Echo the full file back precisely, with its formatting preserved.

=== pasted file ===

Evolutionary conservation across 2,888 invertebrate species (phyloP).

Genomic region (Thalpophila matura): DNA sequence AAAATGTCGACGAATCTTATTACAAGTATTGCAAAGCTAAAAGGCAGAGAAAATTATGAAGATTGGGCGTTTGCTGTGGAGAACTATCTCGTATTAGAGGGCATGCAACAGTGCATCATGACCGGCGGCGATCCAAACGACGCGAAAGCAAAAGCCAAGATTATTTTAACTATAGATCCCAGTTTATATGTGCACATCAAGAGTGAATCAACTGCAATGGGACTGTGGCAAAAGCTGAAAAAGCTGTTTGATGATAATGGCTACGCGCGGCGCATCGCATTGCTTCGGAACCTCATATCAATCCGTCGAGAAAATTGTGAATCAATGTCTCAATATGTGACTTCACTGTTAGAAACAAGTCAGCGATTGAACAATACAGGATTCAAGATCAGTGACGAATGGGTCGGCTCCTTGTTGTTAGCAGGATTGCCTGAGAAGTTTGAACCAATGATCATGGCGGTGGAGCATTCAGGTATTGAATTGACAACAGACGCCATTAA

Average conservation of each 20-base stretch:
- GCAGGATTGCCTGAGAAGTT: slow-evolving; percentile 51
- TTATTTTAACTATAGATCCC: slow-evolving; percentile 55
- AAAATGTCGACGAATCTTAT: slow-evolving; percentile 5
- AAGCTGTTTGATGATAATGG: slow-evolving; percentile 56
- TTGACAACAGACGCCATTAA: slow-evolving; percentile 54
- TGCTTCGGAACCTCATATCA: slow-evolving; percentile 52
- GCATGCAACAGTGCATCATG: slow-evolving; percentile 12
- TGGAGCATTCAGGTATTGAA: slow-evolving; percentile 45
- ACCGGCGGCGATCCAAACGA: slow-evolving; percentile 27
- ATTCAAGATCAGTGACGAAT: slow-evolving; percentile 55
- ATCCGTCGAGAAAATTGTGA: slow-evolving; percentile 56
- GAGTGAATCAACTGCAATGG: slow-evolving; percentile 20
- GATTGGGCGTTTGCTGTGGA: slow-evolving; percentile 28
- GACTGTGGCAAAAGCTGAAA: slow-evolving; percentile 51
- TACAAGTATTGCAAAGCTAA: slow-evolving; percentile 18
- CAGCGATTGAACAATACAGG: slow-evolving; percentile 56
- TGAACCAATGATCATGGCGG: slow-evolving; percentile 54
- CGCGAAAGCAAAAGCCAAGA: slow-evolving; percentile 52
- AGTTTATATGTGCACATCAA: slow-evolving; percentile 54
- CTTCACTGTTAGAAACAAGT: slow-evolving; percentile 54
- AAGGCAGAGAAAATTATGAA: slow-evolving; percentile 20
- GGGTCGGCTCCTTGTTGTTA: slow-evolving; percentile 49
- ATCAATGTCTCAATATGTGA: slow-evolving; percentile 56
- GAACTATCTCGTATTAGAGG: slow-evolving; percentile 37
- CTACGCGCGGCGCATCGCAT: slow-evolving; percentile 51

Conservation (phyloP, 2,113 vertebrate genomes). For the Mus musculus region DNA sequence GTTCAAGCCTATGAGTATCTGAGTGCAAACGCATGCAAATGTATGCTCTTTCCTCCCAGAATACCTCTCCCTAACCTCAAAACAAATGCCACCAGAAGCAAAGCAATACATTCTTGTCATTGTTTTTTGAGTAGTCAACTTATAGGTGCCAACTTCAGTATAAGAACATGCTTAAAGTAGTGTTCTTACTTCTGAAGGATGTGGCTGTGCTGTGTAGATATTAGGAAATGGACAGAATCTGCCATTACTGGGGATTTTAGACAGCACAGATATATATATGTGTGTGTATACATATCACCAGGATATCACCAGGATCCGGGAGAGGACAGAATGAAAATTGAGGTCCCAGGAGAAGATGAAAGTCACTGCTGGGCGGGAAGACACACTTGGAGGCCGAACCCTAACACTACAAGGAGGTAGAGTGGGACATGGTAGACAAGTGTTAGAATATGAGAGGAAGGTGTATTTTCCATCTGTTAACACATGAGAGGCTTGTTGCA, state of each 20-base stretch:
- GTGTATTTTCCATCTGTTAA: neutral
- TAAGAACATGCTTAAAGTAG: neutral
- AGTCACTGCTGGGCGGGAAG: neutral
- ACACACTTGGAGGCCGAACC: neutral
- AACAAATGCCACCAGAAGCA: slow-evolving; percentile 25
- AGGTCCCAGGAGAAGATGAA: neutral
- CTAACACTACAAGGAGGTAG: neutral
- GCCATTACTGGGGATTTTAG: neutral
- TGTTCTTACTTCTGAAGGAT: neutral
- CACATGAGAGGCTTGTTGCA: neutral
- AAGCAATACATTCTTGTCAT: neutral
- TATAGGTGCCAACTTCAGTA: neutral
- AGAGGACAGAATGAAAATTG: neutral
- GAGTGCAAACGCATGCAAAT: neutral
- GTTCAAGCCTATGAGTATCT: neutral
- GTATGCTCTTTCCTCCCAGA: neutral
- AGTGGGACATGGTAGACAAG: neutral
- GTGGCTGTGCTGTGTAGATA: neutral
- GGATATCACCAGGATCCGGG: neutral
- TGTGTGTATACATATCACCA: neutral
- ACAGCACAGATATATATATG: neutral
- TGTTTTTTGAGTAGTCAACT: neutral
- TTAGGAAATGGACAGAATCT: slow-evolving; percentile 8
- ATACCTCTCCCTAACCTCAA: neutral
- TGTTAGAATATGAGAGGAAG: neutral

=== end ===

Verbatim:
Evolutionary conservation across 2,888 invertebrate species (phyloP).

Genomic region (Thalpophila matura): DNA sequence AAAATGTCGACGAATCTTATTACAAGTATTGCAAAGCTAAAAGGCAGAGAAAATTATGAAGATTGGGCGTTTGCTGTGGAGAACTATCTCGTATTAGAGGGCATGCAACAGTGCATCATGACCGGCGGCGATCCAAACGACGCGAAAGCAAAAGCCAAGATTATTTTAACTATAGATCCCAGTTTATATGTGCACATCAAGAGTGAATCAACTGCAATGGGACTGTGGCAAAAGCTGAAAAAGCTGTTTGATGATAATGGCTACGCGCGGCGCATCGCATTGCTTCGGAACCTCATATCAATCCGTCGAGAAAATTGTGAATCAATGTCTCAATATGTGACTTCACTGTTAGAAACAAGTCAGCGATTGAACAATACAGGATTCAAGATCAGTGACGAATGGGTCGGCTCCTTGTTGTTAGCAGGATTGCCTGAGAAGTTTGAACCAATGATCATGGCGGTGGAGCATTCAGGTATTGAATTGACAACAGACGCCATTAA

Average conservation of each 20-base stretch:
- GCAGGATTGCCTGAGAAGTT: slow-evolving; percentile 51
- TTATTTTAACTATAGATCCC: slow-evolving; percentile 55
- AAAATGTCGACGAATCTTAT: slow-evolving; percentile 5
- AAGCTGTTTGATGATAATGG: slow-evolving; percentile 56
- TTGACAACAGACGCCATTAA: slow-evolving; percentile 54
- TGCTTCGGAACCTCATATCA: slow-evolving; percentile 52
- GCATGCAACAGTGCATCATG: slow-evolving; percentile 12
- TGGAGCATTCAGGTATTGAA: slow-evolving; percentile 45
- ACCGGCGGCGATCCAAACGA: slow-evolving; percentile 27
- ATTCAAGATCAGTGACGAAT: slow-evolving; percentile 55
- ATCCGTCGAGAAAATTGTGA: slow-evolving; percentile 56
- GAGTGAATCAACTGCAATGG: slow-evolving; percentile 20
- GATTGGGCGTTTGCTGTGGA: slow-evolving; percentile 28
- GACTGTGGCAAAAGCTGAAA: slow-evolving; percentile 51
- TACAAGTATTGCAAAGCTAA: slow-evolving; percentile 18
- CAGCGATTGAACAATACAGG: slow-evolving; percentile 56
- TGAACCAATGATCATGGCGG: slow-evolving; percentile 54
- CGCGAAAGCAAAAGCCAAGA: slow-evolving; percentile 52
- AGTTTATATGTGCACATCAA: slow-evolving; percentile 54
- CTTCACTGTTAGAAACAAGT: slow-evolving; percentile 54
- AAGGCAGAGAAAATTATGAA: slow-evolving; percentile 20
- GGGTCGGCTCCTTGTTGTTA: slow-evolving; percentile 49
- ATCAATGTCTCAATATGTGA: slow-evolving; percentile 56
- GAACTATCTCGTATTAGAGG: slow-evolving; percentile 37
- CTACGCGCGGCGCATCGCAT: slow-evolving; percentile 51

Conservation (phyloP, 2,113 vertebrate genomes). For the Mus musculus region DNA sequence GTTCAAGCCTATGAGTATCTGAGTGCAAACGCATGCAAATGTATGCTCTTTCCTCCCAGAATACCTCTCCCTAACCTCAAAACAAATGCCACCAGAAGCAAAGCAATACATTCTTGTCATTGTTTTTTGAGTAGTCAACTTATAGGTGCCAACTTCAGTATAAGAACATGCTTAAAGTAGTGTTCTTACTTCTGAAGGATGTGGCTGTGCTGTGTAGATATTAGGAAATGGACAGAATCTGCCATTACTGGGGATTTTAGACAGCACAGATATATATATGTGTGTGTATACATATCACCAGGATATCACCAGGATCCGGGAGAGGACAGAATGAAAATTGAGGTCCCAGGAGAAGATGAAAGTCACTGCTGGGCGGGAAGACACACTTGGAGGCCGAACCCTAACACTACAAGGAGGTAGAGTGGGACATGGTAGACAAGTGTTAGAATATGAGAGGAAGGTGTATTTTCCATCTGTTAACACATGAGAGGCTTGTTGCA, state of each 20-base stretch:
- GTGTATTTTCCATCTGTTAA: neutral
- TAAGAACATGCTTAAAGTAG: neutral
- AGTCACTGCTGGGCGGGAAG: neutral
- ACACACTTGGAGGCCGAACC: neutral
- AACAAATGCCACCAGAAGCA: slow-evolving; percentile 25
- AGGTCCCAGGAGAAGATGAA: neutral
- CTAACACTACAAGGAGGTAG: neutral
- GCCATTACTGGGGATTTTAG: neutral
- TGTTCTTACTTCTGAAGGAT: neutral
- CACATGAGAGGCTTGTTGCA: neutral
- AAGCAATACATTCTTGTCAT: neutral
- TATAGGTGCCAACTTCAGTA: neutral
- AGAGGACAGAATGAAAATTG: neutral
- GAGTGCAAACGCATGCAAAT: neutral
- GTTCAAGCCTATGAGTATCT: neutral
- GTATGCTCTTTCCTCCCAGA: neutral
- AGTGGGACATGGTAGACAAG: neutral
- GTGGCTGTGCTGTGTAGATA: neutral
- GGATATCACCAGGATCCGGG: neutral
- TGTGTGTATACATATCACCA: neutral
- ACAGCACAGATATATATATG: neutral
- TGTTTTTTGAGTAGTCAACT: neutral
- TTAGGAAATGGACAGAATCT: slow-evolving; percentile 8
- ATACCTCTCCCTAACCTCAA: neutral
- TGTTAGAATATGAGAGGAAG: neutral